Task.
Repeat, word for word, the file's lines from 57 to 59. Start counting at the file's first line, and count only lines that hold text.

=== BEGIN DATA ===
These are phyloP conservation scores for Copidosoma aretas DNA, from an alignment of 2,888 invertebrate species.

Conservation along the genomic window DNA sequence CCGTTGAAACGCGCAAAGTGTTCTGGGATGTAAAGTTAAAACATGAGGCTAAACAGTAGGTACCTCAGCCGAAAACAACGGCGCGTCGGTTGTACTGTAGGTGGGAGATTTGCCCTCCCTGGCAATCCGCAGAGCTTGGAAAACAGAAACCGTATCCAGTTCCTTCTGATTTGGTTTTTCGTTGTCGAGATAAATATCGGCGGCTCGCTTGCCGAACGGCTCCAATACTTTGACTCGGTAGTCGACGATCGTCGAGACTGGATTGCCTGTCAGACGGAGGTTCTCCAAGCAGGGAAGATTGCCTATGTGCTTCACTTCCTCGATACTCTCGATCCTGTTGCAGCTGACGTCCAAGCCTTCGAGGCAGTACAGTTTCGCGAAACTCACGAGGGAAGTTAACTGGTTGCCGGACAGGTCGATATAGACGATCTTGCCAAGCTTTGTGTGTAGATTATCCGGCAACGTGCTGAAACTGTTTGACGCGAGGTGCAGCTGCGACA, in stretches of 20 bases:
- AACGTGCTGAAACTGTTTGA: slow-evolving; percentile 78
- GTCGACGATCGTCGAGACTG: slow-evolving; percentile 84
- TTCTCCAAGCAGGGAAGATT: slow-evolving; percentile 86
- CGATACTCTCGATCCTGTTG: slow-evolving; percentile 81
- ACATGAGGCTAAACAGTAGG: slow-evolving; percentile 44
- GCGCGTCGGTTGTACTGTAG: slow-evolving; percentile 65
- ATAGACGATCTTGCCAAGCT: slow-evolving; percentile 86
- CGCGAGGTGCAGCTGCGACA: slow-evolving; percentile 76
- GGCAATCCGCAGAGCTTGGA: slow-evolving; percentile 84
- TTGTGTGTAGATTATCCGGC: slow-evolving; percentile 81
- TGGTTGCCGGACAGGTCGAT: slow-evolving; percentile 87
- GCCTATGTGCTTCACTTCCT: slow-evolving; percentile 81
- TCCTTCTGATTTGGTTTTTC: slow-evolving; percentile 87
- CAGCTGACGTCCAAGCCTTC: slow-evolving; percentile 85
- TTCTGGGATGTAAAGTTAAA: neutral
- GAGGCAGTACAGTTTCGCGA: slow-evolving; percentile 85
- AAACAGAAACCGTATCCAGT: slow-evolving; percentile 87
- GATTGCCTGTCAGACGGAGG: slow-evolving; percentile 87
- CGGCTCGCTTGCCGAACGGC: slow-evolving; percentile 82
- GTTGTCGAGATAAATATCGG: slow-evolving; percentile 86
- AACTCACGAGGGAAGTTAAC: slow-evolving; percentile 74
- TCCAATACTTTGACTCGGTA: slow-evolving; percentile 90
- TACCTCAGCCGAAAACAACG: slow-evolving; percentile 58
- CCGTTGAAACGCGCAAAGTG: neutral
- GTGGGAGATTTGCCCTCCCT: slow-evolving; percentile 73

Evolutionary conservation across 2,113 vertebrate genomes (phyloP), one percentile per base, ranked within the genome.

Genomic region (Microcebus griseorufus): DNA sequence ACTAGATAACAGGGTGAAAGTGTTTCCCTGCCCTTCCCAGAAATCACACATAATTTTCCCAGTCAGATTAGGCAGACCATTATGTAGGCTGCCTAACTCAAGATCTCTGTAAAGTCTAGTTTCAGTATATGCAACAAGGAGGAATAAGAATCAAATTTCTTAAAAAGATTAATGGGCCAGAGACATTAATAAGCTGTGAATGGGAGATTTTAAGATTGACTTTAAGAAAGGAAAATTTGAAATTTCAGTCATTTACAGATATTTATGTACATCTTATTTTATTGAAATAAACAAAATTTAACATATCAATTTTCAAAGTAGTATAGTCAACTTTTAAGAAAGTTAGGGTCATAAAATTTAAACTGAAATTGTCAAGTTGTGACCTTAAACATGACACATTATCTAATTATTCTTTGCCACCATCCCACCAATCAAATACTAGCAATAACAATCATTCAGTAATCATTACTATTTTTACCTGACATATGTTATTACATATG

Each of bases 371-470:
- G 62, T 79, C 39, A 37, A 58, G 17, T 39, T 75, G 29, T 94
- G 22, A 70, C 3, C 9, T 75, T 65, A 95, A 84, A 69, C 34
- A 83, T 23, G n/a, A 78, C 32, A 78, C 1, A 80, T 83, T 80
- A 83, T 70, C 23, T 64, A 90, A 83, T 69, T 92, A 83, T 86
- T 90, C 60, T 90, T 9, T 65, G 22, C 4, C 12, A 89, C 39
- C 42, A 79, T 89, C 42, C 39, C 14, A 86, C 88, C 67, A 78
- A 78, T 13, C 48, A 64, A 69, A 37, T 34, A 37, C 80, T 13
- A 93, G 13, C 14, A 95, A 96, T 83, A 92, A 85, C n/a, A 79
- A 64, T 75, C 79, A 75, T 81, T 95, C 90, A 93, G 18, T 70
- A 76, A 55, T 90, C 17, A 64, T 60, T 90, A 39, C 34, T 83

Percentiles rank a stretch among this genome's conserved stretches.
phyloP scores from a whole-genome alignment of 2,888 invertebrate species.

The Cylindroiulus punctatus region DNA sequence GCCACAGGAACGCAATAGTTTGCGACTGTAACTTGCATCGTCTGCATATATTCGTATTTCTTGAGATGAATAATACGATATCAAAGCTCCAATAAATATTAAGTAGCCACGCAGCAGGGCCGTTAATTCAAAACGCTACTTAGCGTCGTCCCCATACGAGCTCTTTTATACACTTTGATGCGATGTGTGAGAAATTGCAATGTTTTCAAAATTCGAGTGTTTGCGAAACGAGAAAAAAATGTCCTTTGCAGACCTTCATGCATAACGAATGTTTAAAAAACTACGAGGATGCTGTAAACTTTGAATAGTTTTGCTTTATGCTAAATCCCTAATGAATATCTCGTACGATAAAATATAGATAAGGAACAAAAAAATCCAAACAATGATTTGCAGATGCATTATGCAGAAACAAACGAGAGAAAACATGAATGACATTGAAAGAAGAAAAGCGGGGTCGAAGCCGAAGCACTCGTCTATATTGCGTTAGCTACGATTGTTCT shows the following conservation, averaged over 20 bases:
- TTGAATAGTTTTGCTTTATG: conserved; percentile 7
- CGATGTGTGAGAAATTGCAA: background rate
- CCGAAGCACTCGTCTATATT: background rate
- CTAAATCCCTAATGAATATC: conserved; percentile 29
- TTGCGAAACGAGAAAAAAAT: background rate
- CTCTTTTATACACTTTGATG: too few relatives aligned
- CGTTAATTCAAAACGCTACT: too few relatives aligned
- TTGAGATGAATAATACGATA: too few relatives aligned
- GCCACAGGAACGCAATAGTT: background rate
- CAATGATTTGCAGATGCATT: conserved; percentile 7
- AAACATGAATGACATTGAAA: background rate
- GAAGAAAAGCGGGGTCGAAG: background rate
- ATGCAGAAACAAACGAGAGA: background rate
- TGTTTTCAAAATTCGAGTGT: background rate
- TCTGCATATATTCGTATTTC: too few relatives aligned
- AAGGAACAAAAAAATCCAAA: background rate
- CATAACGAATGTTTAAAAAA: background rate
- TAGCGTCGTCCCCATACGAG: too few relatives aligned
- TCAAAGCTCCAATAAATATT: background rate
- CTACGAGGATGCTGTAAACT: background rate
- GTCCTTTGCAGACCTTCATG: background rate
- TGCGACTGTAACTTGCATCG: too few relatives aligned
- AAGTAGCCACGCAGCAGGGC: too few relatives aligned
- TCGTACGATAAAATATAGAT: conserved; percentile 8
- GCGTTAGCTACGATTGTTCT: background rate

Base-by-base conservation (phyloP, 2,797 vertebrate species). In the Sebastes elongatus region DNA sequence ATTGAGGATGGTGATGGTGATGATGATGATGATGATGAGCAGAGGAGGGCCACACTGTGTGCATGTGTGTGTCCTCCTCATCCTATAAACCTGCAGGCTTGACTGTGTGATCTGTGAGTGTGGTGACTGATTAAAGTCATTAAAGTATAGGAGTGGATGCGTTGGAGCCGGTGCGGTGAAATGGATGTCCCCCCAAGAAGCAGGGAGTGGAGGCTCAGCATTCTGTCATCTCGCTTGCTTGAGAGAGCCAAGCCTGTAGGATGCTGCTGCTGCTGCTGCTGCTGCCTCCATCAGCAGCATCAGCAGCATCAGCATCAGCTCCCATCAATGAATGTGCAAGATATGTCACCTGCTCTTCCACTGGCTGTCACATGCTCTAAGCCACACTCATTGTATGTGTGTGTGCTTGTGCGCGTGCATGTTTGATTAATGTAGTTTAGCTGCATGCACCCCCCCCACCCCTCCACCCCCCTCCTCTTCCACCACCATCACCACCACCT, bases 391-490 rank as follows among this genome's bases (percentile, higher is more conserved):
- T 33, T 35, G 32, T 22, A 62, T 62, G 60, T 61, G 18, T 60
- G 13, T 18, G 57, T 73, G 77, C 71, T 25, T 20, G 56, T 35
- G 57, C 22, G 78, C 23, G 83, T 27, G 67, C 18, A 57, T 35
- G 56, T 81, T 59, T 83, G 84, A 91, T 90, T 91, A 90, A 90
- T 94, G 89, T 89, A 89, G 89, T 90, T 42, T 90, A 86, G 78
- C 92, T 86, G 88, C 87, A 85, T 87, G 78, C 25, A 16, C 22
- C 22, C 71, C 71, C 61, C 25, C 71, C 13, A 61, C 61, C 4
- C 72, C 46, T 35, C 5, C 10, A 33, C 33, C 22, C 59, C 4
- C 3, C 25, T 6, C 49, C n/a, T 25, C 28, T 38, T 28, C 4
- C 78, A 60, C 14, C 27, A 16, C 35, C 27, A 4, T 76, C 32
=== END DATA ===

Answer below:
- TGTTTTCAAAATTCGAGTGT: background rate
- TCTGCATATATTCGTATTTC: too few relatives aligned
- AAGGAACAAAAAAATCCAAA: background rate